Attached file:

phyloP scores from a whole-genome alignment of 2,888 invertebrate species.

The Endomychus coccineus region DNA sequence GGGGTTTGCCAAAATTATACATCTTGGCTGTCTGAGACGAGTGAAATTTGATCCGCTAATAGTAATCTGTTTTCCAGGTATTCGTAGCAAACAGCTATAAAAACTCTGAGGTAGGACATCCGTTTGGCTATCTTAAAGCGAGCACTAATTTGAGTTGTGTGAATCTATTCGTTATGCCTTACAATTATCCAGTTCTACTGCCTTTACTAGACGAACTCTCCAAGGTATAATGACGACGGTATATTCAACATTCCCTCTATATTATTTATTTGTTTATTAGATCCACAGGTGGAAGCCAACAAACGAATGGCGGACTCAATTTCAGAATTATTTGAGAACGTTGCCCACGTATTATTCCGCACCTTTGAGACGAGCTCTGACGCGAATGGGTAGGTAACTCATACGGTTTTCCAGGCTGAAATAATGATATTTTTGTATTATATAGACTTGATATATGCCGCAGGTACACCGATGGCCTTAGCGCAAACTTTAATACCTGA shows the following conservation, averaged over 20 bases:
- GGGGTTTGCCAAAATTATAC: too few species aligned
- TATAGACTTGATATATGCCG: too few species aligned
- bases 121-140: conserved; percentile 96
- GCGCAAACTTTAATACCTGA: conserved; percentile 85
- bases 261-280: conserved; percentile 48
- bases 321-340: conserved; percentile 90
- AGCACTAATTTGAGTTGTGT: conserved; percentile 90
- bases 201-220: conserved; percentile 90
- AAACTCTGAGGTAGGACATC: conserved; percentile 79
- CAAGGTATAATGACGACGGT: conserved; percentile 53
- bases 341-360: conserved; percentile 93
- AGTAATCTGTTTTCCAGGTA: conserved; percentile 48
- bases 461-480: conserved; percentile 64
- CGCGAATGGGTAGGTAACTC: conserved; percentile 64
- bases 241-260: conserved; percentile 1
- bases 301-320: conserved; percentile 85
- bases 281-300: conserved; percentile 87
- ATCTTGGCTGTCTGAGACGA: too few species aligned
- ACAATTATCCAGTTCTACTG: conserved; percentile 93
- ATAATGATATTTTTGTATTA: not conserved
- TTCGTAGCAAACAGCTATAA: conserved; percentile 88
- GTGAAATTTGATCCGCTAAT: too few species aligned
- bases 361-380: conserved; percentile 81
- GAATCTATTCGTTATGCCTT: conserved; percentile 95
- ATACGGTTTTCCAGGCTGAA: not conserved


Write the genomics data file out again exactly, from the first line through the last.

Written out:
phyloP scores from a whole-genome alignment of 2,888 invertebrate species.

The Endomychus coccineus region DNA sequence GGGGTTTGCCAAAATTATACATCTTGGCTGTCTGAGACGAGTGAAATTTGATCCGCTAATAGTAATCTGTTTTCCAGGTATTCGTAGCAAACAGCTATAAAAACTCTGAGGTAGGACATCCGTTTGGCTATCTTAAAGCGAGCACTAATTTGAGTTGTGTGAATCTATTCGTTATGCCTTACAATTATCCAGTTCTACTGCCTTTACTAGACGAACTCTCCAAGGTATAATGACGACGGTATATTCAACATTCCCTCTATATTATTTATTTGTTTATTAGATCCACAGGTGGAAGCCAACAAACGAATGGCGGACTCAATTTCAGAATTATTTGAGAACGTTGCCCACGTATTATTCCGCACCTTTGAGACGAGCTCTGACGCGAATGGGTAGGTAACTCATACGGTTTTCCAGGCTGAAATAATGATATTTTTGTATTATATAGACTTGATATATGCCGCAGGTACACCGATGGCCTTAGCGCAAACTTTAATACCTGA shows the following conservation, averaged over 20 bases:
- GGGGTTTGCCAAAATTATAC: too few species aligned
- TATAGACTTGATATATGCCG: too few species aligned
- bases 121-140: conserved; percentile 96
- GCGCAAACTTTAATACCTGA: conserved; percentile 85
- bases 261-280: conserved; percentile 48
- bases 321-340: conserved; percentile 90
- AGCACTAATTTGAGTTGTGT: conserved; percentile 90
- bases 201-220: conserved; percentile 90
- AAACTCTGAGGTAGGACATC: conserved; percentile 79
- CAAGGTATAATGACGACGGT: conserved; percentile 53
- bases 341-360: conserved; percentile 93
- AGTAATCTGTTTTCCAGGTA: conserved; percentile 48
- bases 461-480: conserved; percentile 64
- CGCGAATGGGTAGGTAACTC: conserved; percentile 64
- bases 241-260: conserved; percentile 1
- bases 301-320: conserved; percentile 85
- bases 281-300: conserved; percentile 87
- ATCTTGGCTGTCTGAGACGA: too few species aligned
- ACAATTATCCAGTTCTACTG: conserved; percentile 93
- ATAATGATATTTTTGTATTA: not conserved
- TTCGTAGCAAACAGCTATAA: conserved; percentile 88
- GTGAAATTTGATCCGCTAAT: too few species aligned
- bases 361-380: conserved; percentile 81
- GAATCTATTCGTTATGCCTT: conserved; percentile 95
- ATACGGTTTTCCAGGCTGAA: not conserved